Using terms like “being” and “nonbeing” with regard to white racism and black opposition to it, Cone found in the Protestant writings correlative ideas to argue that black theology was a theology of black liberation and that the message of the gospel was one of liberation. Cone wrote in a statement of the National Commission of Black Churches against the backdrop of the Black Manifesto in the late 1960’s:
Black people affirm their being. This affirmation is made in the whole experience of being black in the hostile American society. Black theology is not a gift of the Christian gospel dispensed to slaves, rather it is an appropriation which black slaves made of the gospel given by their white oppressors. Black theology has been nurtured, sustained and passed on in the black churches in their various ways of expression. Black theology has dealt with all the ultimate and violent issues of life and death for a people despised and degraded (Wilmore and Cone in Black Theology: A Documentary History, 1966-1979, p.100-102 found in Wilmore, Black Religion And Black Radicalism, p. 215).

Very early in his discourse, Cone answered the question, is black theology Christian theology? He wrote, “Black Theology is Christian theology precisely because it has the black predicament at its point of departure.” Wilmore stated, “But in an effort to lay the foundation for a systematic theology of black experience that met the requirement of universality, Cone added:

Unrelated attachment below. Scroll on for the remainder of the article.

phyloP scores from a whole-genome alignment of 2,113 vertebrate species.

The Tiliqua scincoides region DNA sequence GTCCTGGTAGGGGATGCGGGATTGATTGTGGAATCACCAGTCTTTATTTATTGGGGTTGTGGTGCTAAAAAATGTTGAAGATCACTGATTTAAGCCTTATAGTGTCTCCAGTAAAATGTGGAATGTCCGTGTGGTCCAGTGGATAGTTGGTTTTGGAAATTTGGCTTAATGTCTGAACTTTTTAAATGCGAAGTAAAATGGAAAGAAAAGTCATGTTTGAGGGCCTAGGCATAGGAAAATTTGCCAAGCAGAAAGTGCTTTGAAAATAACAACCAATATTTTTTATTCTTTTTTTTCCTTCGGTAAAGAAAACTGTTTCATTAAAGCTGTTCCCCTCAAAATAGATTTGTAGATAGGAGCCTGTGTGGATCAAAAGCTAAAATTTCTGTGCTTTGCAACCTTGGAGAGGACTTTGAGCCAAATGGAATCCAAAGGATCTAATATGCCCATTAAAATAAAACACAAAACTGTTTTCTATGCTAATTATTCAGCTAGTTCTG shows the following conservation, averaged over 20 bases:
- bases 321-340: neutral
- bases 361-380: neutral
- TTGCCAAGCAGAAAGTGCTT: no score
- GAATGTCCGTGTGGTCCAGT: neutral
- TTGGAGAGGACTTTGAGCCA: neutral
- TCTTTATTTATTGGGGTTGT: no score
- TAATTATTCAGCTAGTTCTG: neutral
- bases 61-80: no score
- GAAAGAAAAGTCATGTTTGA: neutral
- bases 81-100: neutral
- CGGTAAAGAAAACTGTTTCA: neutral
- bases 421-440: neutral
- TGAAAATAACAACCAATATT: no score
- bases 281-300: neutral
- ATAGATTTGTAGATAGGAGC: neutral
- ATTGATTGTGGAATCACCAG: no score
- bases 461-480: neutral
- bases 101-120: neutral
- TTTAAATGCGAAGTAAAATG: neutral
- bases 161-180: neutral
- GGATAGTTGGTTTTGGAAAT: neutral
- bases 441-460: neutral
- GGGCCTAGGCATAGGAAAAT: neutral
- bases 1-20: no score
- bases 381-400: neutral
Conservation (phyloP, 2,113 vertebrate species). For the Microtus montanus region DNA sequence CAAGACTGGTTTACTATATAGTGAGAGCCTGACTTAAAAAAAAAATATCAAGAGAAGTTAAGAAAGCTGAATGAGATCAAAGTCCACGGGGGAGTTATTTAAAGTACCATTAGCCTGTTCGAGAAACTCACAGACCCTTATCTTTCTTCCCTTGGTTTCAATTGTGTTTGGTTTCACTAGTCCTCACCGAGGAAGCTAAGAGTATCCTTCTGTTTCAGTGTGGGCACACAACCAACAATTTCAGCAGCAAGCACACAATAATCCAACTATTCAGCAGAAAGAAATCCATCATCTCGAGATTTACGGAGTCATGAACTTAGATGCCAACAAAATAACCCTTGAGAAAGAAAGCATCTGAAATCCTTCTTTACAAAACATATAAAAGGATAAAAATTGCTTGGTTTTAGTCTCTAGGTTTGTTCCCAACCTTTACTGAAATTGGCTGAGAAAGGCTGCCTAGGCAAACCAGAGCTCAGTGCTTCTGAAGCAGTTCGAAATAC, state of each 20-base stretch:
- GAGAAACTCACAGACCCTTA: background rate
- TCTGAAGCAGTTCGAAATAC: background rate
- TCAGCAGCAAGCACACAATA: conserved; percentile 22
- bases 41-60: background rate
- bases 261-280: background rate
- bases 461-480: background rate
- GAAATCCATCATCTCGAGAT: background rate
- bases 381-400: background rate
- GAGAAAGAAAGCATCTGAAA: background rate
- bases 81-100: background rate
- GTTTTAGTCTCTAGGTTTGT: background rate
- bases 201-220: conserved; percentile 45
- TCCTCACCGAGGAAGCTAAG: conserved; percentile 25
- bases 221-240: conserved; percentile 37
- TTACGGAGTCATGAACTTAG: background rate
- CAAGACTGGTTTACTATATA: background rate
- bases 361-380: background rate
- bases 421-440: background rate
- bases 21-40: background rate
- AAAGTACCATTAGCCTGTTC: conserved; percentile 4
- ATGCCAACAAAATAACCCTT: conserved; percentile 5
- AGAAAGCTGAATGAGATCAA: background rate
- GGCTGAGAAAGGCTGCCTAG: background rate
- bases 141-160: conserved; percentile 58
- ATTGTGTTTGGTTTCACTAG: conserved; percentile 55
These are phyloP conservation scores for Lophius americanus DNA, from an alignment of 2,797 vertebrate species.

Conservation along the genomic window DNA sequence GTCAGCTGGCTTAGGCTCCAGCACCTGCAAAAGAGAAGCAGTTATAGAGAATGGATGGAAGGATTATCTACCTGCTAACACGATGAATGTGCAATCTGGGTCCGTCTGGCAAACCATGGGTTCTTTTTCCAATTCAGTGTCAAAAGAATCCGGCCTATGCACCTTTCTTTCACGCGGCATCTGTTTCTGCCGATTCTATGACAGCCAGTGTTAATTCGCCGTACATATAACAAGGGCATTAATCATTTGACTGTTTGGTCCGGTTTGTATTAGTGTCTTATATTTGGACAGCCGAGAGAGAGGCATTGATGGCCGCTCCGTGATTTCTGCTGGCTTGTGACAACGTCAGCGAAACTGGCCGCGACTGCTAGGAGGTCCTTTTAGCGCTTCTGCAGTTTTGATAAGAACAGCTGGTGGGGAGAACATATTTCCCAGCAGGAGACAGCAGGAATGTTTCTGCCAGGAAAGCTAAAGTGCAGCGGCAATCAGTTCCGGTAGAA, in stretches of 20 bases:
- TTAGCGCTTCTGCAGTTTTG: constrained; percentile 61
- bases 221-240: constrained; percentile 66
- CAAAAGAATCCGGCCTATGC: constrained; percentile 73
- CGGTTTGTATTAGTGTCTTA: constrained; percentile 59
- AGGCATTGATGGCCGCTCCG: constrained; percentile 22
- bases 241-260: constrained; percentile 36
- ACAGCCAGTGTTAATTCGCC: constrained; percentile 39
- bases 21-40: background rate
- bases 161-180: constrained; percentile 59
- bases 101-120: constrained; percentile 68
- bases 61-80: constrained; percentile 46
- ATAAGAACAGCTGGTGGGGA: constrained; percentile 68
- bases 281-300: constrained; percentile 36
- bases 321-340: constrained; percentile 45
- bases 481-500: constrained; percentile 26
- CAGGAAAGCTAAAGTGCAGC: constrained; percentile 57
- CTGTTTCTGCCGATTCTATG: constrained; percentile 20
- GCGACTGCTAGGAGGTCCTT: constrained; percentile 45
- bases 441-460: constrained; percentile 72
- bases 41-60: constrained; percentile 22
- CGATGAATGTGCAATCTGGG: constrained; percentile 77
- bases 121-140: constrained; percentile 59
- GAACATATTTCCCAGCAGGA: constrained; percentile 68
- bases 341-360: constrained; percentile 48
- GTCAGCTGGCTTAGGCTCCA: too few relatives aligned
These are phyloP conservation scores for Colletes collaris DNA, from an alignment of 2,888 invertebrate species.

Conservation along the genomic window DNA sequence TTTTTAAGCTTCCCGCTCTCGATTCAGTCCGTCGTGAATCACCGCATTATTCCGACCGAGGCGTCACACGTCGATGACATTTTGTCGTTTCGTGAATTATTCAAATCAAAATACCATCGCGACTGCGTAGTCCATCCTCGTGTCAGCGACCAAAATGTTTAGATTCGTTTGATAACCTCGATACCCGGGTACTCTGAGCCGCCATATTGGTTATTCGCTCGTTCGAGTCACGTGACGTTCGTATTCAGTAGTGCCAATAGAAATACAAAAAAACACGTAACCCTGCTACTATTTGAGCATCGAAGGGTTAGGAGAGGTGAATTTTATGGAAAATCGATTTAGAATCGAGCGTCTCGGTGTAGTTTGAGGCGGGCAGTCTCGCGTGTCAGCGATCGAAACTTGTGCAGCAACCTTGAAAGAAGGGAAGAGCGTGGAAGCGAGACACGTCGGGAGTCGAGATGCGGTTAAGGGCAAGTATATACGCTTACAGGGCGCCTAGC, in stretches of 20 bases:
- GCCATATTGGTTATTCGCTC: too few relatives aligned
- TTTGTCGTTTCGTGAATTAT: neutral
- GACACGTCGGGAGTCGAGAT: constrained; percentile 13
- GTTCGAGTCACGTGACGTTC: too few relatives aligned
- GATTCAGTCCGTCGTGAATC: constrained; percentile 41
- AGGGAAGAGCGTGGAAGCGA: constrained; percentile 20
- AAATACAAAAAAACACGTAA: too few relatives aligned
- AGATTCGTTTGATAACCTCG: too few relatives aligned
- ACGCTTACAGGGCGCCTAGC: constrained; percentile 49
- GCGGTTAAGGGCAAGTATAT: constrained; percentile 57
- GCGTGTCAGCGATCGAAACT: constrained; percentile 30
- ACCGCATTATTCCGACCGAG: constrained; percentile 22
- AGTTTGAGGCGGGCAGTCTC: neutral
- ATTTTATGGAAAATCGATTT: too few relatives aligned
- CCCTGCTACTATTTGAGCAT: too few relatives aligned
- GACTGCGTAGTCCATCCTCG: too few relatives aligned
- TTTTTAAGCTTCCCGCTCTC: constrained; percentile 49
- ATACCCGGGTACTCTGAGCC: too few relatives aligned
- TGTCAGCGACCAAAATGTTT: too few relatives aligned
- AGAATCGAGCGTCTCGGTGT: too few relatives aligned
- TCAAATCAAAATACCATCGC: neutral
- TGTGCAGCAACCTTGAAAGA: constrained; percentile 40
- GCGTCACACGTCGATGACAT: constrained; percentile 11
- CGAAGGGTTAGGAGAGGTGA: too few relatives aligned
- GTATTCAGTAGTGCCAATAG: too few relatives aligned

Being black in America has very little to do with your skin color. To be black means that your heart, your soul, your mind, and your body are where the dispossessed are….Therefore, being reconciled to God does not mean that one’s skin is physically black. It essentially depends on the color of your heart, soul and mind (Cone, Black Theology and Black Power, p. 151 found in Wilmore, p. 217).
In A Black Theology of Liberation, Cone also borrowed from Paul Tillich’s writings to further develop his position. Cone wrote, "The focus on blackness does not mean that only blacks suffer as victims in a racist society, but that blackness is an ontological symbol and a visible reality which best describes what oppression means in America…..Blackness, then, stands for all victims of oppression who realize that their humanity is inseparable from man’s liberation from whiteness (Cone, Black Theology of Liberation, p.27-28).